Inclusion and cross-cultural issues

Working in research and academia, you are more likely to be working with people of different nationalities and ethnicities than in most other careers. While working with people of other cultures can be rewarding, misunderstandings do happen, and differences in culture or ethnicity are apparently linked to academic bullying. The CACTUS survey indicated that the proportion of mixed-race or Latino respondents reporting experiences of bullying was higher than the proportion noted for the total respondent pool.

As well as issues relating to ethnicity and culture, gender-based harassment and bigotry towards the LGBT community are still widespread, with women and members of queer communities more likely to report that they are dissatisfied with institutional harassment policies.

How academic bullying can be tackled

Being bullied is not a pleasant experience. These feelings are made worse when the individuals being bullied have no recourse or support to help them through their difficulties. Sadly, 49% of respondents in the CACTUS survey said that they would not seek help from relevant people or authorities when under severe work stress. This sense of isolation can contribute to the overall stress.

It is vital for institutions to have unambiguous policies to handle abuse. Institutions can go a long way to make their stance on bullying clear and support those wronged by disseminating information on what constitutes academic bullying and providing them a safe space to speak up.

Moreover, individuals who are bullied can deal with academic bullies by confirming if any grievance policies are in place and contacting any independent regulatory oversight or HR managers to report incidents. The stress of reporting such incidents can take a toll on them, so having a support community and realistic expectations of the recourse are crucial.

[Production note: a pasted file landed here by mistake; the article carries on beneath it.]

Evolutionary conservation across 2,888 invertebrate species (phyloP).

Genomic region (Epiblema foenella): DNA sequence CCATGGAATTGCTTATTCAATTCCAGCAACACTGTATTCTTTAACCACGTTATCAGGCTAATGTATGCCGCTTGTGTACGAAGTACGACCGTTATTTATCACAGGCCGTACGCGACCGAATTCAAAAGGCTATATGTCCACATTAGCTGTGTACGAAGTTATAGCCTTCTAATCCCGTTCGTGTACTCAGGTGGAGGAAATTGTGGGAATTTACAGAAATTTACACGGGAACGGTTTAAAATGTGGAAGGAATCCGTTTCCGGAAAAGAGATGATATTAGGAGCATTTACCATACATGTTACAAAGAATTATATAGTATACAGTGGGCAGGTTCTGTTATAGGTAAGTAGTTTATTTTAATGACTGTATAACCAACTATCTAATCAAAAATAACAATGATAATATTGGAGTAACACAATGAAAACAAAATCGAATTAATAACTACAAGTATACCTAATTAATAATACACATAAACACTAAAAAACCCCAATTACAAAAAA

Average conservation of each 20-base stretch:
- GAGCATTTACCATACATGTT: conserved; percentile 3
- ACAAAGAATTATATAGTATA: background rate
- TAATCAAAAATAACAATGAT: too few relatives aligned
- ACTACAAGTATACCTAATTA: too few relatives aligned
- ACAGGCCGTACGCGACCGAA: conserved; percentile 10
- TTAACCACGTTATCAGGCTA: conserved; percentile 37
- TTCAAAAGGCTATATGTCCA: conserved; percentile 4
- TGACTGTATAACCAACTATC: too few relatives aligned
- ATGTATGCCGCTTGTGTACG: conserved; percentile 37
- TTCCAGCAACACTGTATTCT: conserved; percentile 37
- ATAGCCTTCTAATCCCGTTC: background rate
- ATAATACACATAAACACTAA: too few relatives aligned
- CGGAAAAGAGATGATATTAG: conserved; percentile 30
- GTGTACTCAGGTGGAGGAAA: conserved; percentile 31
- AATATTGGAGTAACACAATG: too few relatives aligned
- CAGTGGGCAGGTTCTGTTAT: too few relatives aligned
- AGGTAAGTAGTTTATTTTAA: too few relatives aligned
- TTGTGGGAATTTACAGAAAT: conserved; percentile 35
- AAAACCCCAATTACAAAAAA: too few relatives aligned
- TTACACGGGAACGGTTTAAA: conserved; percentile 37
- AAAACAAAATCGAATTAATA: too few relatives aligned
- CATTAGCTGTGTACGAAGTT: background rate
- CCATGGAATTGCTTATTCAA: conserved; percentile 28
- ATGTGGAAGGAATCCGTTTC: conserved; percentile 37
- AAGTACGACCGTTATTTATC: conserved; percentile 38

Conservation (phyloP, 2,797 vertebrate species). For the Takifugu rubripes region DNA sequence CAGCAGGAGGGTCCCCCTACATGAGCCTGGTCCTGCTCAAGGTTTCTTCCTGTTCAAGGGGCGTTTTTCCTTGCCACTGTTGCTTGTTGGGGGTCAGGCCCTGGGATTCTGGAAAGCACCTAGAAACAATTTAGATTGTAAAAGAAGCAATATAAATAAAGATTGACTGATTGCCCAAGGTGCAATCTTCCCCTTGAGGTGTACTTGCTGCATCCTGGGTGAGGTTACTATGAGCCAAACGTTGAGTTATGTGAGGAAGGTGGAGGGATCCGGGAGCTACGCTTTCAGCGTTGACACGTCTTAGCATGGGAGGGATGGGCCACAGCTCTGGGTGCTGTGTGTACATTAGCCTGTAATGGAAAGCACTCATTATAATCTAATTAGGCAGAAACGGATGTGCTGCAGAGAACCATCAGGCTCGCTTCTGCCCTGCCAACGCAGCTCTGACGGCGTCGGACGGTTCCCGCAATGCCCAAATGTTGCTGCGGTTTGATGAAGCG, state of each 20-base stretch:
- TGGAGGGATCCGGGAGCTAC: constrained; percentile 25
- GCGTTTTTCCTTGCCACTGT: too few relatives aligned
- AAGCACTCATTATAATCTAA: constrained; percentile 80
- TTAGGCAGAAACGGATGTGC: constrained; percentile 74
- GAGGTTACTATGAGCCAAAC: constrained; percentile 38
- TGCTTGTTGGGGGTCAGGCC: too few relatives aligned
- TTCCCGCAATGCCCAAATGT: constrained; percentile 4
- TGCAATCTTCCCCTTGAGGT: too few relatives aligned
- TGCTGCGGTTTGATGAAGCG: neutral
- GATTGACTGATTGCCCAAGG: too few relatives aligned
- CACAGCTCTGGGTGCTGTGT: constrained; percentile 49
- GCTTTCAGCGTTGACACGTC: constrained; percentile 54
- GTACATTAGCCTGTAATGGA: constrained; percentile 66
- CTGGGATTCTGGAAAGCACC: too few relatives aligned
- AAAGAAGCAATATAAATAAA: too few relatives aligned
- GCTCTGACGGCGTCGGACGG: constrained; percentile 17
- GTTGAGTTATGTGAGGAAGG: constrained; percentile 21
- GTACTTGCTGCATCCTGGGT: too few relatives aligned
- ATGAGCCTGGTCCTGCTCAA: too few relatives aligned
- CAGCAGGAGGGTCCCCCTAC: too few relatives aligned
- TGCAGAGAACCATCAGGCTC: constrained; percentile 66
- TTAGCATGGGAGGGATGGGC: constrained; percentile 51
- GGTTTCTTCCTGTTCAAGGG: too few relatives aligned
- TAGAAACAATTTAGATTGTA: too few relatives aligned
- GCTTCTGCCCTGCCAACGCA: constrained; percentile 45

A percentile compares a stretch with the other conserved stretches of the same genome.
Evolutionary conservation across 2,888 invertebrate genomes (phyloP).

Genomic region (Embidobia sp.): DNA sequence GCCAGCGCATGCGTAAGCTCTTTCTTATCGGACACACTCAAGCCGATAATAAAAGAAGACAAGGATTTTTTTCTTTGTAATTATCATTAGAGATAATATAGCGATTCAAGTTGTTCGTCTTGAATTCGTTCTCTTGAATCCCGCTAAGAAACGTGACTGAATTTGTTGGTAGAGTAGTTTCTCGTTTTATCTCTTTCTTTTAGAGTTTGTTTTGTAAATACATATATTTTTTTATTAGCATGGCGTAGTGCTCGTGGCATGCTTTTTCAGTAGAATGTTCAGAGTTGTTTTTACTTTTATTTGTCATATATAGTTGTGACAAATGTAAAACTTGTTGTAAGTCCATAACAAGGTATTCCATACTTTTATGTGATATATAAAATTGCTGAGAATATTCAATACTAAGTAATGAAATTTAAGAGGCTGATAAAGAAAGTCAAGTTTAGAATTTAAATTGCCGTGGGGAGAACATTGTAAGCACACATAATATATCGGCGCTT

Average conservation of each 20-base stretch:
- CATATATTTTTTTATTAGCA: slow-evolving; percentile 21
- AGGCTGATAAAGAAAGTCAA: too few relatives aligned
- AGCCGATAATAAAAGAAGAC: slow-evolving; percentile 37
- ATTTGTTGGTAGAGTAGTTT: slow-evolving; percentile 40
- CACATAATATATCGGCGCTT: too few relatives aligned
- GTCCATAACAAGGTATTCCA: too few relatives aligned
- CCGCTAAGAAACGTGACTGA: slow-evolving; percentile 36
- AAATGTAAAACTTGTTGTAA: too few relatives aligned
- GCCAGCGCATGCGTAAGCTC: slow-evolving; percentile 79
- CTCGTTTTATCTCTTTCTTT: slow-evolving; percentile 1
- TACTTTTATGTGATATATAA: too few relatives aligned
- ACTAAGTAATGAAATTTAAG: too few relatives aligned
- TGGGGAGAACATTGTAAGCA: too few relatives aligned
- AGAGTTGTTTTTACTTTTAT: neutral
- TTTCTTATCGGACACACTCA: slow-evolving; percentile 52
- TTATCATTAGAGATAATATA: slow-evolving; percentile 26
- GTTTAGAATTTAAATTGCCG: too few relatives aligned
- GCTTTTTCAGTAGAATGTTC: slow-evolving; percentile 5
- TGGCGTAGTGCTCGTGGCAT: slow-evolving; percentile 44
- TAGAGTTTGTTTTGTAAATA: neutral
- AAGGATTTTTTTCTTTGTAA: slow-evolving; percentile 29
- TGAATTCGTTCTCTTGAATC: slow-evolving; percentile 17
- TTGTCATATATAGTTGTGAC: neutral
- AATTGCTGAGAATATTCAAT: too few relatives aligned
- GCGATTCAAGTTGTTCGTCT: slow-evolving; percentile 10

Finally, while most of us are not bullies, it’s important to take stock of our own behaviors. What we think of as harmless banter or a funny gag can be extremely distressing for the one on the receiving end. Often, we do not know where the “line” is until we have crossed it.

It is time to stand up to academic bullying

A future without academic bullying is both possible and worthwhile. To help realize this, CACTUS recently launched a new global initiative—THINK Academia—to tackle bullying in research and academia. All individuals and institutions are encouraged to read and sign the pledge. Bullying stops when we all act.



  1. Major, A. To Bully and Be Bullied: Harassment and Mistreatment in Medical Education. AMA J. Ethics 16, 155–160 (2014).
  2. Stuart, J. & Szeszeran, N. Bullying in the Military: A Review of the Research on Predictors and Outcomes of Bullying Victimization and Perpetration. Mil. Behav. Health 9, 255–266 (2021).
  3. BBC NEWS | Education | Being bullied in the staffroom. http://news.bbc.co.uk/1/hi/education/6165338.stm.
  4. Keashly, L. Workplace Bullying, Mobbing and Harassment in Academe: Faculty Experience. in Special topics and particular occupations, professions and sectors (eds. D’Cruz, P., Noronha, E., Keashly, L. & Tye-Williams, S.) 1–77 (Springer, 2019). doi:10.1007/978-981-10-5154-8_13-1.
  5. Cactus Communications. Joy and stress triggers: A global survey on mental health among researchers. https://foundation.cactusglobal.com/mental-health-survey/cactus-mental-health-survey-report-2020.pdf (2020).
  6. Cactus Communications. How to foster a supportive research environment: A thematic analysis of open responses from the CACTUS Mental Health Survey 2020. https://foundation.cactusglobal.com/mental-health-survey/CACTUS-Mental-Health-Survey-2020-Followup-Report.pdf (2020).



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Published on: Aug 25, 2022